Polymer insulators were first developed by GE in 1959 and since then many manufacturers have been trying to improve their characteristics and performances.

NCIs or composite insulators designs offer lighter weight, less breakage,improved seismic performance, high hydrophobicity and withstanding contaminated condition and more flexibility in design than ceramic insulators. These features often translate into lower installation cost, greater durability and more aesthetically pleasing line design. Yet, along these benefits problems were detected such as: bonding failures leading to flashover, hardware separation of the fiberglass core leading to line drops, chalking, crazing and shed's splitting allowing humid penetration causing electrical failure.

Polymer insulators cons are their fast aging` susceptibility to UV radiation (sun & corona); handling and storage concerns and lower withstanding to mechanical loads. Often it is being stated that the lack in experience in the HV market (less than 3 decades of use) makes trending analysis of polymer insulators hard to get.

NCI's general structure:Where the end-fittings are made of metal, the core rod is made of FRP - Fiberglass Reinforced Plastic, with an outer housing made from either silicone rubber, EPDM or EPR

One of the major and most important characteristics of Silicon is hydrophobicity i.e. the capability to form beads of water allowing a resistance to wetting. When contamination build-up is exposed to moisture, an electrolytic film can develop, leading to excessive leakage current, dry band arcing and eventually to flashover. such as wetting corona activity resulting from non-uniform wetting and high electrical field mainly on the energized and ground end-fittings.

Grading rings are being introduced lately to insulators of lower voltages. The role of corona rings is to lower the e-field stress and shift it away from the end fitting. Grading rings can prevent corona and it's derives: radio interferences, audio noise, and formation of nitric acid and ozone. (read more...).

Typical failures of polymeric insulators are brittle fractures (read more...), mechanical and electrical rod failures as flashunder, end-fitting detachments, flashover and others, all of which can be detected by a UV camera such as DayCor®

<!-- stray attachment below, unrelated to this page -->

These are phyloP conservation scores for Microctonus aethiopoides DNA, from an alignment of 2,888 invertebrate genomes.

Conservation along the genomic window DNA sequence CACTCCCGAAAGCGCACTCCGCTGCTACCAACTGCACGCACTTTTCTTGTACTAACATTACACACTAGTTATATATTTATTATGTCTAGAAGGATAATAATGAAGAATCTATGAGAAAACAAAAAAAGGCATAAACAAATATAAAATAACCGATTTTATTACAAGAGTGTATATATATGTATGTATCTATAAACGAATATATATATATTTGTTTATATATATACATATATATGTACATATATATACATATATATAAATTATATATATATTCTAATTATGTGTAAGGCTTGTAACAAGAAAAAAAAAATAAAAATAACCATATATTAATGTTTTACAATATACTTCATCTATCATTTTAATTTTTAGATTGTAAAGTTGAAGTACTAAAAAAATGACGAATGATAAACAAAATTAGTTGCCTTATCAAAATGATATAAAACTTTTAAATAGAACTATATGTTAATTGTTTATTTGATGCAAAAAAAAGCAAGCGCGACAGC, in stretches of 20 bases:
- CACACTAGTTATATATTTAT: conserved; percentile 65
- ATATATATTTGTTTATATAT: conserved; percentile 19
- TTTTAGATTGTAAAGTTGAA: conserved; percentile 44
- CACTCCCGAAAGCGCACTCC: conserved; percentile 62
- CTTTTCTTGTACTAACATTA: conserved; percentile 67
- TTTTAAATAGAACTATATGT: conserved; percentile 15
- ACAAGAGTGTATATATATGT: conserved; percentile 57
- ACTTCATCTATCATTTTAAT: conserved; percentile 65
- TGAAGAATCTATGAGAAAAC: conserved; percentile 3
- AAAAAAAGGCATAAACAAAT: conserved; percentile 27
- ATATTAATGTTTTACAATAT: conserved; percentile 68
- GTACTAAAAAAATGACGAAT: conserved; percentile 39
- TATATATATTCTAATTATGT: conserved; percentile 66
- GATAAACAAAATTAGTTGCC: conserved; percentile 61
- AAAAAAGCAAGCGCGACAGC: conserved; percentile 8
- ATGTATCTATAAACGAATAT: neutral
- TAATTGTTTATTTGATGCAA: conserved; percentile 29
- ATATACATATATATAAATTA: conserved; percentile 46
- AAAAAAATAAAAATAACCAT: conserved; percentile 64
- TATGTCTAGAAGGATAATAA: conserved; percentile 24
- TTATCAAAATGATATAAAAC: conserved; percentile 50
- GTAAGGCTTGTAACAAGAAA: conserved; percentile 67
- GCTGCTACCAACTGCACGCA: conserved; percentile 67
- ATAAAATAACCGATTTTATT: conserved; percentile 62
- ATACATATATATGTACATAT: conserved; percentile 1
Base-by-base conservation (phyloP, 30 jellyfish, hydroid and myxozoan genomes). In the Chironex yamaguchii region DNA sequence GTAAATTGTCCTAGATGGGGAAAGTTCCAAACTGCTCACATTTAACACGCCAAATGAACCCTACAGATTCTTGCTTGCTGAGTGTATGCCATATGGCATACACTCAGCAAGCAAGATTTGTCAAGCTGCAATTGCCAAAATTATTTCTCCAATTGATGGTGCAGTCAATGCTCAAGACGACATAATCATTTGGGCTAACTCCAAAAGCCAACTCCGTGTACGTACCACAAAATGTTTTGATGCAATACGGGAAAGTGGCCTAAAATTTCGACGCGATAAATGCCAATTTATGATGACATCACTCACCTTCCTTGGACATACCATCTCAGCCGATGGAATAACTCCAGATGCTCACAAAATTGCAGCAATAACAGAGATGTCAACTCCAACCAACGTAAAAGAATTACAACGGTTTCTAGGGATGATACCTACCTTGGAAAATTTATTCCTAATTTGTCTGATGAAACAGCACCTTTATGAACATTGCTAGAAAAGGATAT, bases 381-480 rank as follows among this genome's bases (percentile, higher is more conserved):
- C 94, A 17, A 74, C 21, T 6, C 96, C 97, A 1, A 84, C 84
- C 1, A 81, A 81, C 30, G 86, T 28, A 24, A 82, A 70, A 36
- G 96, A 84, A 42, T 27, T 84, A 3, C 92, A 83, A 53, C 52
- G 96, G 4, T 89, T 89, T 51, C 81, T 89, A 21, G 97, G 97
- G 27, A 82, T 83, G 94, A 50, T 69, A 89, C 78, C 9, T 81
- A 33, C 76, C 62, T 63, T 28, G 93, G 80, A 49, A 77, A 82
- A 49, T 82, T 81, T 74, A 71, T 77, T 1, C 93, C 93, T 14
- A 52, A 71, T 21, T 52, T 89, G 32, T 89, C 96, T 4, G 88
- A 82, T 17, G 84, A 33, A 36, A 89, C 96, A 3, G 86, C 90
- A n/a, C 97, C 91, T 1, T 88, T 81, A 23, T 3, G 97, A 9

Ofil's DayCor® cameras extend the advantages of NCI insulators and diminish their disadvantages because they can alert at the early stages of partial discharges before theses turn into full discharge, arcing flashover and deterioration of the insulation material. 


Delta Arrestor Protects You From High Voltage Surge

image from deltasurgeprotectors.com

A lightning arrestor (delta arrestor) helps to provide immediate and reliable protection against the high voltage surge (such as that of a lightning strike) on your building or power lines. These units last for a lifetime, except in the extreme cases of rare excess surges. This particular type of surge is particularly devastating to electrical components, almost always rendering them useless. In addition, if you are not protected against high voltage surges, an electrical fire can easily be started within moments as a result of high current levels rushing through building wires.

 

Your breaker box is incapable of providing protection against this “lightning fast” surge of electricity. By the time your breaker has switched off, the surge has literally already done its damage. Note that although a lightning arrestor helps to prevent high voltage spikes from infiltrating your circuits, it does not protect against the common smaller surges.


How to Buy a Fireproof Safe

image from www.safeman.org.uk

  1. Consider whether you need a fireproof safe for storing documents or storing computer devices. What many don't realize is that if you plan on storing things such as CDs, DVDs or computer hard drives in your security safe, you need a specialized model. All fireproof safes will work well for storing important documents, such as receipts and tax information, but only specialized safes will protect your important computer equipment during a fire.
  2. Look at the fire rating for each safe you are considering. This rating specifically correlates to the effectiveness of the product. For example, if you're buying a safe to store computer equipment, you need one with at least a rating of 125. This means that the temperature inside of the safe will never get above 125 degrees.

  3. Consider the area in which you are putting your safe. Fireproof safes can be quite heavy depending on the size, so you want to make sure you're putting it in a place where the floor won't collapse under the weight. Also consider that in the event of a fire, you don't want the safe in a place where things could collapse on it to the point where it becomes impossible to get to after the fire has been put out.

  4. Determine your price range. You could spend $150 on a cheap fireproof safe or easily spend more than $1,000 on a more expensive model. Buying a cheap fireproof safe may save money, but remember that you'll be storing important documents and equipment that are irreplaceable. Ask yourself if saving money on the safe is worth potentially losing your important paperwork in the event of a fire.